Notes from the Implementing Best Practices (IBP) Consortium Semiannual Meeting in Addis Ababa

 

The Implementing Best Practices Semiannual Consortium meeting was held in Addis Ababa, Ethiopia, June 16-18. Nine representatives from JSI (US, Zambia, Ethiopia) attended. This meeting worked to foster dialogue and promote collaboration among IBP partners focusing on preventing mother and child deaths in East Africa and how to best advance implementation and scale-up of key family planning and reproductive health (FP/RH) practices.

Two big things stand out about the Implementing Best Practices (IBP) meeting held in Addis Ababa this year. The first was that it was held in Africa. Typically, IBP meetings have been Europe- and US-centric, with only a few representatives from the developing world. And yet, the focus and raison d’etre of the IBP movement is scaling up and publicizing best practices in family planning and other health areas, specifically in underserved countries. This meeting brought together health professionals from throughout East and Southern Africa who, for the first time, presented, critiqued, and studied the experiences of their peers.

The second outstanding “take home” from the IBP meeting was the presentation of the newest WHO Medical Eligibility Criteria. Only a true FP enthusiast would be excited by this, but it was indeed exciting. Eligibility for virtually every kind of contraceptive and client has been relaxed in the new criteria, and the potential impact is profound. For example, now immediate postpartum insertion of implants is endorsed by WHO; this can greatly increase the potential for effective, immediate postpartum FP services. Of course, not every country in Africa will jump to change their rules and protocols right away. Sooner or later, though, things will change; in a world where unmet need for FP is so very high, and the only way to reach isolated clients is through community-based services, anything which helps crack the door is exciting.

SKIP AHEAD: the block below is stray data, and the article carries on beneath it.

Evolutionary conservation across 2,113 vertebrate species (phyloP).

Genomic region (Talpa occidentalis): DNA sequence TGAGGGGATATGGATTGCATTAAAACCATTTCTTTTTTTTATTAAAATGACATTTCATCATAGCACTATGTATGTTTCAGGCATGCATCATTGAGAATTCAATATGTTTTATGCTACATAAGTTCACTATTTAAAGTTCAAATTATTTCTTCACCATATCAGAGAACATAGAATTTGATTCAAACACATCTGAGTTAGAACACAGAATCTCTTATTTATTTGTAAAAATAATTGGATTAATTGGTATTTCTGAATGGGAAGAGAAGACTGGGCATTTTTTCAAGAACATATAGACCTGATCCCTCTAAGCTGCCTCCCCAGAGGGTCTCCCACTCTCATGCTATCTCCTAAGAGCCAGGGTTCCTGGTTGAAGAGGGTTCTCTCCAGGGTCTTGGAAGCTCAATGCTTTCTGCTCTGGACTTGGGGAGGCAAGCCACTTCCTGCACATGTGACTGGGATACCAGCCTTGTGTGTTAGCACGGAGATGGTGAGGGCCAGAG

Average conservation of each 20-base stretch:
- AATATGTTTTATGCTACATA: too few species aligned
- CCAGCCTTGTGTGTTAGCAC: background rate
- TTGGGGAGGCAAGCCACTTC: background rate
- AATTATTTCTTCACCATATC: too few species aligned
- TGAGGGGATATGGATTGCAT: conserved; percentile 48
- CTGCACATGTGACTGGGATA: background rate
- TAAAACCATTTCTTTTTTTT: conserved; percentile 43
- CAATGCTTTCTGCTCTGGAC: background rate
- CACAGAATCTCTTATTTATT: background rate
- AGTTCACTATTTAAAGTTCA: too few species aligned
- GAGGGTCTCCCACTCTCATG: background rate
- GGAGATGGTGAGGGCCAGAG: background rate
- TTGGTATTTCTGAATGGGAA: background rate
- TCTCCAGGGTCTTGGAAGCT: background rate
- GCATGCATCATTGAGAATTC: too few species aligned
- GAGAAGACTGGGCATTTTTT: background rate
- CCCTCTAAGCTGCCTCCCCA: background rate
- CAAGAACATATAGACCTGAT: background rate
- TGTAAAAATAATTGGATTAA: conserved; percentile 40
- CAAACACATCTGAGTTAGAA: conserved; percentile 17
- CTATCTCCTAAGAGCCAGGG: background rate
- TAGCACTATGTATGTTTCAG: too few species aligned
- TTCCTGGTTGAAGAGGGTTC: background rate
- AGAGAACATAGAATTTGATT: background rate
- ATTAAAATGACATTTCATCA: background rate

The next session—1st ECOWAS Good Practices Forum in Health—is scheduled to take place mid-summer in Ouagadougou, Burkina Faso on July 29-31. Best practices will be identified and documented in the areas of family planning, maternal and newborn health, and youth and adolescent sexual and reproductive health, and will be evaluated on effectiveness, efficiency, relevance, possibility of replication or scale-up, sustainability, and ethical validity. Eight other countries have been selected to organize national workshops on dissemination of methodological tools for Health Best Practices (HBP) documentation, including: Cote d’Ivoire, The Gambia, Mali, Nigeria, Togo, Benin, Ghana and Niger.

Hopefully, this series of meetings marks the beginning of a new trend toward increased and improved FP/RH services throughout East and Southern Africa.